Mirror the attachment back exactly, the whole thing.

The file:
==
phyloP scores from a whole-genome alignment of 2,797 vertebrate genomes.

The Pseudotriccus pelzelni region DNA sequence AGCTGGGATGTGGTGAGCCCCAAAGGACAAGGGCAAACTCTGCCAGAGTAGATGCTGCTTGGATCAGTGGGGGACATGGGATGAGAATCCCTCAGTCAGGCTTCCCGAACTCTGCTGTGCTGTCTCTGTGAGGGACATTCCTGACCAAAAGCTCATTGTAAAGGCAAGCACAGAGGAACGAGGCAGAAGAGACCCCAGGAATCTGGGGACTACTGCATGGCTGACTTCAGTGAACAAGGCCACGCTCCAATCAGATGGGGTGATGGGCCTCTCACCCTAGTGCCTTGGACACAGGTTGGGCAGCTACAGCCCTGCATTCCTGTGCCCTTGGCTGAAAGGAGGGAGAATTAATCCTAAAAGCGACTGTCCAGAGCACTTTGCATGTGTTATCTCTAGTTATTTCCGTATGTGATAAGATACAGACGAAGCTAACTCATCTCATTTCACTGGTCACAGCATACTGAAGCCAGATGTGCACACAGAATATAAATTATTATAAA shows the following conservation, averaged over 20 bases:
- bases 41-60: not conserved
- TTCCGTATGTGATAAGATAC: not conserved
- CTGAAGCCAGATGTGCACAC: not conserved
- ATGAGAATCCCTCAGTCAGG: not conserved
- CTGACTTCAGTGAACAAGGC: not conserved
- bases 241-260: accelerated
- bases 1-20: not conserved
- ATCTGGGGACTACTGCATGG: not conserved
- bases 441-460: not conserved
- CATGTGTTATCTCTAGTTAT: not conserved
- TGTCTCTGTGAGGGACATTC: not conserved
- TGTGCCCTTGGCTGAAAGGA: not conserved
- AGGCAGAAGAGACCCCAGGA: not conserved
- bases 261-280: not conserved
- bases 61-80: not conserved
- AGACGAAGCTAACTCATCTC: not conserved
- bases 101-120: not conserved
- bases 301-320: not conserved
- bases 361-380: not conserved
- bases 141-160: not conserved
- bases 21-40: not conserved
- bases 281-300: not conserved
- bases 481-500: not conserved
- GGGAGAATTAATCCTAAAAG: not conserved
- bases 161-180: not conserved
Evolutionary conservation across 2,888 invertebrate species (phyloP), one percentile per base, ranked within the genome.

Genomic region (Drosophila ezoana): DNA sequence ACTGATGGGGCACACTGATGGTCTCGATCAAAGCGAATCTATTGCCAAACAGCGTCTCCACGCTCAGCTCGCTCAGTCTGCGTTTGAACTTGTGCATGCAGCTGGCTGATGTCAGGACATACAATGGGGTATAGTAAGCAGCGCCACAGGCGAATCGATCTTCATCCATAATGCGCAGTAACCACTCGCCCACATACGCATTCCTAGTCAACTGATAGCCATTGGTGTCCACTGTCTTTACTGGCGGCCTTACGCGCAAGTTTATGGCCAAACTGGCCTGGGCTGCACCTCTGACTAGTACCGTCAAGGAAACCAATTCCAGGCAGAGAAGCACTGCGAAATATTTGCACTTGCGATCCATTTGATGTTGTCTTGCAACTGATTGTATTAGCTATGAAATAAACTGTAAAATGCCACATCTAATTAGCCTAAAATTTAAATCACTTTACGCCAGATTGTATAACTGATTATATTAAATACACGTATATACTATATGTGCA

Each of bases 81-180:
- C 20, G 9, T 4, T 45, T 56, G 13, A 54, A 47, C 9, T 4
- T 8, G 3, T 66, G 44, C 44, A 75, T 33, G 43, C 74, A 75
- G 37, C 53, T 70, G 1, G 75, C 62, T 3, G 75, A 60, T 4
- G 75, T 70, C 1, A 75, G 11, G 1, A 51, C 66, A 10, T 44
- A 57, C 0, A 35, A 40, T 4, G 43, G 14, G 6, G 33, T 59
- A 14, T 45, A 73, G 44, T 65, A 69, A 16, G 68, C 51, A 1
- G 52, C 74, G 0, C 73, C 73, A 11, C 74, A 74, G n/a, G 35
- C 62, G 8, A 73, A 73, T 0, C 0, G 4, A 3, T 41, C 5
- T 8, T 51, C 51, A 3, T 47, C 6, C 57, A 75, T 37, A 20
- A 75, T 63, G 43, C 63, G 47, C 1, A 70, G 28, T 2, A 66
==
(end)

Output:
phyloP scores from a whole-genome alignment of 2,797 vertebrate genomes.

The Pseudotriccus pelzelni region DNA sequence AGCTGGGATGTGGTGAGCCCCAAAGGACAAGGGCAAACTCTGCCAGAGTAGATGCTGCTTGGATCAGTGGGGGACATGGGATGAGAATCCCTCAGTCAGGCTTCCCGAACTCTGCTGTGCTGTCTCTGTGAGGGACATTCCTGACCAAAAGCTCATTGTAAAGGCAAGCACAGAGGAACGAGGCAGAAGAGACCCCAGGAATCTGGGGACTACTGCATGGCTGACTTCAGTGAACAAGGCCACGCTCCAATCAGATGGGGTGATGGGCCTCTCACCCTAGTGCCTTGGACACAGGTTGGGCAGCTACAGCCCTGCATTCCTGTGCCCTTGGCTGAAAGGAGGGAGAATTAATCCTAAAAGCGACTGTCCAGAGCACTTTGCATGTGTTATCTCTAGTTATTTCCGTATGTGATAAGATACAGACGAAGCTAACTCATCTCATTTCACTGGTCACAGCATACTGAAGCCAGATGTGCACACAGAATATAAATTATTATAAA shows the following conservation, averaged over 20 bases:
- bases 41-60: not conserved
- TTCCGTATGTGATAAGATAC: not conserved
- CTGAAGCCAGATGTGCACAC: not conserved
- ATGAGAATCCCTCAGTCAGG: not conserved
- CTGACTTCAGTGAACAAGGC: not conserved
- bases 241-260: accelerated
- bases 1-20: not conserved
- ATCTGGGGACTACTGCATGG: not conserved
- bases 441-460: not conserved
- CATGTGTTATCTCTAGTTAT: not conserved
- TGTCTCTGTGAGGGACATTC: not conserved
- TGTGCCCTTGGCTGAAAGGA: not conserved
- AGGCAGAAGAGACCCCAGGA: not conserved
- bases 261-280: not conserved
- bases 61-80: not conserved
- AGACGAAGCTAACTCATCTC: not conserved
- bases 101-120: not conserved
- bases 301-320: not conserved
- bases 361-380: not conserved
- bases 141-160: not conserved
- bases 21-40: not conserved
- bases 281-300: not conserved
- bases 481-500: not conserved
- GGGAGAATTAATCCTAAAAG: not conserved
- bases 161-180: not conserved
Evolutionary conservation across 2,888 invertebrate species (phyloP), one percentile per base, ranked within the genome.

Genomic region (Drosophila ezoana): DNA sequence ACTGATGGGGCACACTGATGGTCTCGATCAAAGCGAATCTATTGCCAAACAGCGTCTCCACGCTCAGCTCGCTCAGTCTGCGTTTGAACTTGTGCATGCAGCTGGCTGATGTCAGGACATACAATGGGGTATAGTAAGCAGCGCCACAGGCGAATCGATCTTCATCCATAATGCGCAGTAACCACTCGCCCACATACGCATTCCTAGTCAACTGATAGCCATTGGTGTCCACTGTCTTTACTGGCGGCCTTACGCGCAAGTTTATGGCCAAACTGGCCTGGGCTGCACCTCTGACTAGTACCGTCAAGGAAACCAATTCCAGGCAGAGAAGCACTGCGAAATATTTGCACTTGCGATCCATTTGATGTTGTCTTGCAACTGATTGTATTAGCTATGAAATAAACTGTAAAATGCCACATCTAATTAGCCTAAAATTTAAATCACTTTACGCCAGATTGTATAACTGATTATATTAAATACACGTATATACTATATGTGCA

Each of bases 81-180:
- C 20, G 9, T 4, T 45, T 56, G 13, A 54, A 47, C 9, T 4
- T 8, G 3, T 66, G 44, C 44, A 75, T 33, G 43, C 74, A 75
- G 37, C 53, T 70, G 1, G 75, C 62, T 3, G 75, A 60, T 4
- G 75, T 70, C 1, A 75, G 11, G 1, A 51, C 66, A 10, T 44
- A 57, C 0, A 35, A 40, T 4, G 43, G 14, G 6, G 33, T 59
- A 14, T 45, A 73, G 44, T 65, A 69, A 16, G 68, C 51, A 1
- G 52, C 74, G 0, C 73, C 73, A 11, C 74, A 74, G n/a, G 35
- C 62, G 8, A 73, A 73, T 0, C 0, G 4, A 3, T 41, C 5
- T 8, T 51, C 51, A 3, T 47, C 6, C 57, A 75, T 37, A 20
- A 75, T 63, G 43, C 63, G 47, C 1, A 70, G 28, T 2, A 66